Zora didn’t conceive of the Corvette. He didn’t shepherd it from concept to production. He didn’t drive one to a championship. He didn’t have much to do with its styling. Yet Zora Arkus-Duntov is, inarguably, the most important person in the history of Chevrolet’s fiberglass-bodied sports car, so it’s only fitting that he was inducted into Bloomington Gold's Great Hall in 2013.
Zora's Grand Sport
2012 Concours D'elegance
Born in Belgium in 1909, Duntov began racing motorcycles and cars when he was 18 and parlayed that interest into a degree in mechanical engineering from the Institute of Charlottenberg in Berlin. He, his wife, and brother fled Europe in 1939, settling in New York, where he and his brother engineered and produced the Ardun hemispherical overhead-valve cylinder heads for the flathead Ford V-8. As legendary as the Ardun heads became, he and his brother couldn’t sell enough to remain in business, so in 1950 Duntov went to work for Sydney Allard, both to assist in producing Allard’s Ford-engined sports cars and to race them. From 1952 to 1955, Zora drove in the 24 Hours of Le Mans, the first two years in Allards and the latter two in Porsches.
In 1952, Duntov returned to New York, where, a year later, he visited the Motorama at the Waldorf Astoria Hotel to see the new Corvette. That encounter inspired him to write a letter to Chevrolet’s Ed Cole, who in turn hired Duntov as an assistant staff engineer. Duntov, who eventually became the Corvette’s chief engineer, made it his mission at GM to turn the Corvette into a true sports car; to that end, he pushed for the small-block Chevrolet V-8 to replace the Corvette’s six-cylinder engine.
Late in 1955, before the name “Corvette” became a household word signifying America’s sports car, a young Russian-born Chevrolet engineer named Duntov was toiling away almost anonymously in an effort to make his leftover factory mule into a record-breaker. Over a year earlier, Chevrolet Chief Engineer and three-time Indy 500 winner Mauri Rose had Daytona legend Smokey Yunick install an experimental V-8 engine into a 1954 Corvette test mule, which was given the factory designation EX87. When its testing duties were completed, it was given to Zora Arkus Duntov at Chevrolet Engineering to prepare for a high-speed record run at Daytona Beach.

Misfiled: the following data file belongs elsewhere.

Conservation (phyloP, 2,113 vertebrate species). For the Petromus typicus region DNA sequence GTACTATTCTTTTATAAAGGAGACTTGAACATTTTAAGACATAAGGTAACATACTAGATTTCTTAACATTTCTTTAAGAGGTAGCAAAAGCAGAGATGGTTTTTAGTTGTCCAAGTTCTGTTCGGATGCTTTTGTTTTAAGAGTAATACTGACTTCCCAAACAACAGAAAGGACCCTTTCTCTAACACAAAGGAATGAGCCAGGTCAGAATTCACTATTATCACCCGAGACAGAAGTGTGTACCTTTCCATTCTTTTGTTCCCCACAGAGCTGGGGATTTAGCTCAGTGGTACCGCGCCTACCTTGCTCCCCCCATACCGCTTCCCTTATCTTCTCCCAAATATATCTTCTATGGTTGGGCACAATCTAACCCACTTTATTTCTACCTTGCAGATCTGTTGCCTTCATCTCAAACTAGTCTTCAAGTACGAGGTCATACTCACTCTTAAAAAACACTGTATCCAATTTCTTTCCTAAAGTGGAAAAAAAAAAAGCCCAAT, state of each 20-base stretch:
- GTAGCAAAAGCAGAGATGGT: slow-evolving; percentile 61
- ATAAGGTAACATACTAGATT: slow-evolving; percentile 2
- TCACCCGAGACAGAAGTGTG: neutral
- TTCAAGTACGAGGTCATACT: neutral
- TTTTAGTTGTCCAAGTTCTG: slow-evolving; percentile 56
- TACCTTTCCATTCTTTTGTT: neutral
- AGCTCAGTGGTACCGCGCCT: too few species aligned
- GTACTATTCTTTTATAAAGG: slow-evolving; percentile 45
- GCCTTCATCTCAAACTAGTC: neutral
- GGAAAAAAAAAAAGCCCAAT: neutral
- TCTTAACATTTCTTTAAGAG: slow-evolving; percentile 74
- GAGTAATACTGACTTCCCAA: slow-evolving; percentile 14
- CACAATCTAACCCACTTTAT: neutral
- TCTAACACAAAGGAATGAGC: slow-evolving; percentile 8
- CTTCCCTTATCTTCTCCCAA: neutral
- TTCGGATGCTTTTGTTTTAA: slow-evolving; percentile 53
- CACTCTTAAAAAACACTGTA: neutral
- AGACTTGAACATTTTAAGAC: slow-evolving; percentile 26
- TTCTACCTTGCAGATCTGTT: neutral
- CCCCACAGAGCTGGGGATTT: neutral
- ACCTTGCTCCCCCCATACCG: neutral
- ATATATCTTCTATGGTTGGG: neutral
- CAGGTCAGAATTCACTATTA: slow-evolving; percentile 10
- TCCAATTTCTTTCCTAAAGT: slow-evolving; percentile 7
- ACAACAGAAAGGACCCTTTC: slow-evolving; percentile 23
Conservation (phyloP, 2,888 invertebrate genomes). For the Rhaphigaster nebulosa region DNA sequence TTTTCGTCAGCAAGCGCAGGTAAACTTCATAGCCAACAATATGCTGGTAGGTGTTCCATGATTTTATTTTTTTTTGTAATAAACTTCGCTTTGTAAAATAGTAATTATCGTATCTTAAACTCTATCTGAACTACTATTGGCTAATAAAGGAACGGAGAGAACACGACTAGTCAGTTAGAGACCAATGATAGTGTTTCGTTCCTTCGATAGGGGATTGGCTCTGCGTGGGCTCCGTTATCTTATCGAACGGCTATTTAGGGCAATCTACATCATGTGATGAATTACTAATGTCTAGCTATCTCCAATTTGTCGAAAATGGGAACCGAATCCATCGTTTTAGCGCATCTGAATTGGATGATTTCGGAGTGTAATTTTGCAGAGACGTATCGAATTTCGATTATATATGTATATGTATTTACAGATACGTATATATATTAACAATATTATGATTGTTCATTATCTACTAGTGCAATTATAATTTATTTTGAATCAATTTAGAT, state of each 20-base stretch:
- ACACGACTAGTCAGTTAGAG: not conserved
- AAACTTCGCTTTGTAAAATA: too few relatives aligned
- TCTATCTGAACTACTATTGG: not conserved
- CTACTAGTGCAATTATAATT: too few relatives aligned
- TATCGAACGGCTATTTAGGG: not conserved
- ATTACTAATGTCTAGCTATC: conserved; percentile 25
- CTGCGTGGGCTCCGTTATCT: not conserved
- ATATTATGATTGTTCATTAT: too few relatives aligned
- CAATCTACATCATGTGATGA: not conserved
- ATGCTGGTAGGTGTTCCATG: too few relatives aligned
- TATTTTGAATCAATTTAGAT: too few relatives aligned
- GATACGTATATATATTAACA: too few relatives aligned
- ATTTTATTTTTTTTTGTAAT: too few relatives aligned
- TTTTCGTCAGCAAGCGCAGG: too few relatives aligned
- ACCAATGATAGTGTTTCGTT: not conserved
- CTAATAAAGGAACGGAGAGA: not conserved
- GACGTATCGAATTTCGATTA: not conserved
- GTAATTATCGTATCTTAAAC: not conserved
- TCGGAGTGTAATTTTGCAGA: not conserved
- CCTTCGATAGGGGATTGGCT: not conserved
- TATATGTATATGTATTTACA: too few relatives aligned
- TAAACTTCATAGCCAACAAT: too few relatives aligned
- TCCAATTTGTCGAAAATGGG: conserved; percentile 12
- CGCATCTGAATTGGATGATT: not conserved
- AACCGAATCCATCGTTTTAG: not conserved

Duntov’s mule was assigned a new tracking number, 5951. Duntov modified the car by replacing the windshield with a curved plexiglass windscreen adding a belly-pan and fitting a fiberglass tonneau cover over the passenger side of the cockpit to improve aerodynamics. Borrowing from recent Jaguar practice, Duntov also fabricated a fiberglass headrest-tailfin for high speed stability. In addition, they fabricated a tuned exhaust that Duntov designed himself. To Duntov’s dismay, the resulting speed was far short of his goal of 150 mph.
From his European racing days, Duntov knew that the camshaft was the one component that had the most potential to boost the engine’s output sufficiently to allow the Corvette to reach the target speed. Duntov’s new camshaft was quickly fabricated and installed in the test engine at Chevrolet Engineering where it achieved 240 hp at 6000 rpm. The car was shipped to GM’s Desert Proving Grounds in Mesa, Arizona where Duntov drove it to just over 156 mph. He had reached his goal and was now ready to attempt the record run under NASCAR supervision at Daytona Beach.
Duntov’s cam earned lasting notoriety as the “Duntov cam” by helping the car blast off to a record 163 miles per hour, an astounding figure in 1955. That same engine was later installed in another famous Corvette, 6901, which set a new record at Daytona of 150.583 mph. Smokey Yunick passed away in 2001. His widow called Smokey’s old friend Steve Tate to come to Daytona, saying that she had “some stuff around the shop” and he should see if there was anything he wanted. That was when Steve discovered an engine marked “Record Run”- the very engine Smokey had installed in EX87/5951 46 years earlier.